- Food giant Danone is planning to become the world’s largest international B-Corp by 2030.
- The nonnprofit B-Lab grants B-Corporation status, and “benefit corporation” is a legal recognition by most US states and a few other countries. Both indicate that the company’s operations include benefits to society and employees, in addition to increasing shareholder value, as part of its goals.
- Danone’s North American subsidiary is already the world’s largest B-Corp, and CEO Emmanuel Faber says it has benefitted the business.
- This article is part of Business Insider’s ongoing series on Better Capitalism.
French company Danone is one of the world’s largest food producers (best known in the United States for its Dannon yogurt brand), with a market cap of around $US47 billion.
It’s also on track to become the world’s largest certified B-Corp – one that binds itself to goals that benefit society and employees in addition to shareholders – by 2030. Its North American subsidiary is already the largest, among more than 2,600 in the world.
Since 2006, nonprofit organisation B-Lab has been granting B-Corp certification, which qualifies a company to apply for the legally binding “benefit corporation” designation. So far, benefit corporations are fully recognised by 33 American states and Washington, DC, as well as Italy and Colombia, with movements in several other countries, like Canada and Australia. B-Lab grants B-Corp certification to any company meeting and sustaining its requirements, regardless of state or country.
Danone CEO Emmanuel Faber recently spoke with Business Insider’s Sara Silverstein on an episode of our daily news show Business Insider Today, explaining that making these public promises was a risky decision but one that he feels will be very beneficial in the long term, especially in competition with smaller, socially conscious companies stealing their market share.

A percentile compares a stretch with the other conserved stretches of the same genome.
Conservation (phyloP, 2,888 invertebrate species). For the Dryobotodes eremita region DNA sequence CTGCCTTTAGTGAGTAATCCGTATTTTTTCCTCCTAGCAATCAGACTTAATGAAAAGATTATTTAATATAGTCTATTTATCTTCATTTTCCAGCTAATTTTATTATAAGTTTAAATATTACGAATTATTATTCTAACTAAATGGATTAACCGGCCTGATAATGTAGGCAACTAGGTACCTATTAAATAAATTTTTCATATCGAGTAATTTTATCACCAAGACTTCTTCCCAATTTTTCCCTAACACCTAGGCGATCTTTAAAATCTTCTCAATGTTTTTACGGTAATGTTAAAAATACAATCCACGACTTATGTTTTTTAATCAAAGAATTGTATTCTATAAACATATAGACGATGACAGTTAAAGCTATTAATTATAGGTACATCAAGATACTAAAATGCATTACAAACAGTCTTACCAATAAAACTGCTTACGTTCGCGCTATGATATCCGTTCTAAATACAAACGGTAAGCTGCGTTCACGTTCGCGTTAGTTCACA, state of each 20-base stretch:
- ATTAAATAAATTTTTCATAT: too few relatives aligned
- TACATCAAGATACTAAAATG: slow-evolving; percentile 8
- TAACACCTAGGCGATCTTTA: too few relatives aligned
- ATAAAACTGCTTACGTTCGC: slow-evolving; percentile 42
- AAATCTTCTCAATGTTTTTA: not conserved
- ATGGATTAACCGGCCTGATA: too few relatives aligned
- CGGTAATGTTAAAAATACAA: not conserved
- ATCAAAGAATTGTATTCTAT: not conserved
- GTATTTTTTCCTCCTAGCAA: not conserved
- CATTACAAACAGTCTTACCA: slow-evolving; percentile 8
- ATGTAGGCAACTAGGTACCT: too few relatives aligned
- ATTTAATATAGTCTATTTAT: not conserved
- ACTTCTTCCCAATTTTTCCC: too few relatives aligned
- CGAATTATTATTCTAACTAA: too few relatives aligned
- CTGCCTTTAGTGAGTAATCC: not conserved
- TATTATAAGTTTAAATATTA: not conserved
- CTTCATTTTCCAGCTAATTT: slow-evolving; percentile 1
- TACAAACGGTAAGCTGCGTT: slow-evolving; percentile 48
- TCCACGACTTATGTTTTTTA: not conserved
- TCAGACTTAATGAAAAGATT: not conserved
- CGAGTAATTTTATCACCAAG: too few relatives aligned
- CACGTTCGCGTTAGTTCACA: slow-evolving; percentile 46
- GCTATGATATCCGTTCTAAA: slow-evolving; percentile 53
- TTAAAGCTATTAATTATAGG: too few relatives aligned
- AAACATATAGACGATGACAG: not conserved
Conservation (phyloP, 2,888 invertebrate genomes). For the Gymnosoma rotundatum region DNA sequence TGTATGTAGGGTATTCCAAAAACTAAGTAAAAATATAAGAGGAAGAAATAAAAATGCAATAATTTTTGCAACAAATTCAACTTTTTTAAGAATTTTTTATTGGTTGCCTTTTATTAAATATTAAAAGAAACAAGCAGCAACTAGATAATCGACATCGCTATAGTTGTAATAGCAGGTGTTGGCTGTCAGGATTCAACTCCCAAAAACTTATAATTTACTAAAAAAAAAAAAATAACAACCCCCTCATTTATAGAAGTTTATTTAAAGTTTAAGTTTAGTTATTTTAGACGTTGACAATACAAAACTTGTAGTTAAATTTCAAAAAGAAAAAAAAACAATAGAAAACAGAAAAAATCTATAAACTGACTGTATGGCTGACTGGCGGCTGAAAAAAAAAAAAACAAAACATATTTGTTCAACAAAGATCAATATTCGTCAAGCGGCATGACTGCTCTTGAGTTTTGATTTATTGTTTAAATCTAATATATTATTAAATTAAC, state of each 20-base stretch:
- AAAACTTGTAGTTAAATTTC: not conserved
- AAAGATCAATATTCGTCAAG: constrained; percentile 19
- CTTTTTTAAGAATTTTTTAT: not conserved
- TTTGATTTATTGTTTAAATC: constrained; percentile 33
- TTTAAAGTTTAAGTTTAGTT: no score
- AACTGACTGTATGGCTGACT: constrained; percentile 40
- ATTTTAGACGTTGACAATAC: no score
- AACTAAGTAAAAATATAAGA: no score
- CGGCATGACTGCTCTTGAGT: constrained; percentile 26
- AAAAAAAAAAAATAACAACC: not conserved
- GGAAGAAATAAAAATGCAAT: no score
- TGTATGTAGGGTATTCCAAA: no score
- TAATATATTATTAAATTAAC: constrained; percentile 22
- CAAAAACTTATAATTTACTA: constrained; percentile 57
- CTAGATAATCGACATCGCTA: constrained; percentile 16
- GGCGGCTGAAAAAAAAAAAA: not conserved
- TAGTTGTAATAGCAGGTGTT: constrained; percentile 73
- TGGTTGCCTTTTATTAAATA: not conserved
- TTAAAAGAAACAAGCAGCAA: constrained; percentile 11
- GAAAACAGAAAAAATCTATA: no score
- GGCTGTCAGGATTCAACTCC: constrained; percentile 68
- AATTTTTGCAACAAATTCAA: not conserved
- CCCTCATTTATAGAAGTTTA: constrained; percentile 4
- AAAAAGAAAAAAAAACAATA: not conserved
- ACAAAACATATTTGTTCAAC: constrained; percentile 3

“Many people are walking away from the mainstream food system today because they don’t trust that system to serve their interests, and basically there is a fear that big business is here to serve the interests of big business and of shareholders,” Faber said. “There is absolutely no doubt that shareholder value is part of the equation. But it cannot be the ultimate purpose of a brand that serves the purpose of a food revolution.”
Danone first approached B-Lab in 2015, and began a certification process for several of its American and European brands, as test cases. Then, last year, it began a three-year plan for Danone North America. It finished early, receiving certification this past April.
In its registry, B-Lab wrote it was “an ambition the company met nearly two-years ahead of schedule thanks to the passion and perseverance of a cross-functional team of more than 120 employees who saw the tremendous opportunity to not only codify the company and its brands long-time responsible business practices but also make a meaningful commitment to continuously improve.”
Faber noted that the process was not as difficult as it otherwise may have been due to a social impact initiative Danone had begun 15 years earlier.
He said that the certification has received tremendous employee support and won over sceptical investors. He said that Danone’s plan helped it renegotiate a 2-billion-euro syndicated banking loan with 12 major banks, at a lower cost. “So this is basically recognising the fact the credit rating of Danone is better as a B-Corp than not being a B-Corp,” he said.
And when you consider that, “you suddenly understand that it can have a major impact on the risk and return aspects of a business model.”
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